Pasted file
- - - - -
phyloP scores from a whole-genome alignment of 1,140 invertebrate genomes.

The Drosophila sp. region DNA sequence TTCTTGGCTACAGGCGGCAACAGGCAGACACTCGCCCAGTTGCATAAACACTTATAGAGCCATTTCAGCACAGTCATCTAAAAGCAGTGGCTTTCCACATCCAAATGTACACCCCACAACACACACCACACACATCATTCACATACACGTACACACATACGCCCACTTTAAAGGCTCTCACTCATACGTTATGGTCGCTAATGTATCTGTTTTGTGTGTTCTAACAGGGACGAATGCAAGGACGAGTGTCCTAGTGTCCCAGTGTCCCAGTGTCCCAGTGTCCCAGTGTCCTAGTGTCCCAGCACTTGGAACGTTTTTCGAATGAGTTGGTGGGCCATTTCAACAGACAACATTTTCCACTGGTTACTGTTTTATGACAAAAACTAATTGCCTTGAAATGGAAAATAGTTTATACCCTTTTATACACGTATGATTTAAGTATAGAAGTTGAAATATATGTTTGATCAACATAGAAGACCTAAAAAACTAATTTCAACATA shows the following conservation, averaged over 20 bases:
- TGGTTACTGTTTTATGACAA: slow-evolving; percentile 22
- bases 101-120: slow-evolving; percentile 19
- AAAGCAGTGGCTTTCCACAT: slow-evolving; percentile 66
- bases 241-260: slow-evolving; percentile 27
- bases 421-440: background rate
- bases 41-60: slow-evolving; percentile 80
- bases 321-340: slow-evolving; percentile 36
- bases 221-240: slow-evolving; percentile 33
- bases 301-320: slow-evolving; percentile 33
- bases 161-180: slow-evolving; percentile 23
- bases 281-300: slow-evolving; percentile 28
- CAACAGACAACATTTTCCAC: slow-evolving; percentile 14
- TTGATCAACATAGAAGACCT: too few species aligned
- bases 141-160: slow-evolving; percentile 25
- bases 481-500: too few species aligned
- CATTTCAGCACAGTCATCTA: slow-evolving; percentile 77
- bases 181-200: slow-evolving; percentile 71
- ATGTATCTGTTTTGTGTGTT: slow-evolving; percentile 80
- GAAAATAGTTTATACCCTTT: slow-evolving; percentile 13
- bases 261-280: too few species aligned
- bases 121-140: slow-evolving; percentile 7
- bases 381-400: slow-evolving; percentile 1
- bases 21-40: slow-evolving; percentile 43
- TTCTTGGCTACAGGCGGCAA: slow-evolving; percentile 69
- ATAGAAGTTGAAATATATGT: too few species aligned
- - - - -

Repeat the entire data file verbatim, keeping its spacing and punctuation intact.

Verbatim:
phyloP scores from a whole-genome alignment of 1,140 invertebrate genomes.

The Drosophila sp. region DNA sequence TTCTTGGCTACAGGCGGCAACAGGCAGACACTCGCCCAGTTGCATAAACACTTATAGAGCCATTTCAGCACAGTCATCTAAAAGCAGTGGCTTTCCACATCCAAATGTACACCCCACAACACACACCACACACATCATTCACATACACGTACACACATACGCCCACTTTAAAGGCTCTCACTCATACGTTATGGTCGCTAATGTATCTGTTTTGTGTGTTCTAACAGGGACGAATGCAAGGACGAGTGTCCTAGTGTCCCAGTGTCCCAGTGTCCCAGTGTCCCAGTGTCCTAGTGTCCCAGCACTTGGAACGTTTTTCGAATGAGTTGGTGGGCCATTTCAACAGACAACATTTTCCACTGGTTACTGTTTTATGACAAAAACTAATTGCCTTGAAATGGAAAATAGTTTATACCCTTTTATACACGTATGATTTAAGTATAGAAGTTGAAATATATGTTTGATCAACATAGAAGACCTAAAAAACTAATTTCAACATA shows the following conservation, averaged over 20 bases:
- TGGTTACTGTTTTATGACAA: slow-evolving; percentile 22
- bases 101-120: slow-evolving; percentile 19
- AAAGCAGTGGCTTTCCACAT: slow-evolving; percentile 66
- bases 241-260: slow-evolving; percentile 27
- bases 421-440: background rate
- bases 41-60: slow-evolving; percentile 80
- bases 321-340: slow-evolving; percentile 36
- bases 221-240: slow-evolving; percentile 33
- bases 301-320: slow-evolving; percentile 33
- bases 161-180: slow-evolving; percentile 23
- bases 281-300: slow-evolving; percentile 28
- CAACAGACAACATTTTCCAC: slow-evolving; percentile 14
- TTGATCAACATAGAAGACCT: too few species aligned
- bases 141-160: slow-evolving; percentile 25
- bases 481-500: too few species aligned
- CATTTCAGCACAGTCATCTA: slow-evolving; percentile 77
- bases 181-200: slow-evolving; percentile 71
- ATGTATCTGTTTTGTGTGTT: slow-evolving; percentile 80
- GAAAATAGTTTATACCCTTT: slow-evolving; percentile 13
- bases 261-280: too few species aligned
- bases 121-140: slow-evolving; percentile 7
- bases 381-400: slow-evolving; percentile 1
- bases 21-40: slow-evolving; percentile 43
- TTCTTGGCTACAGGCGGCAA: slow-evolving; percentile 69
- ATAGAAGTTGAAATATATGT: too few species aligned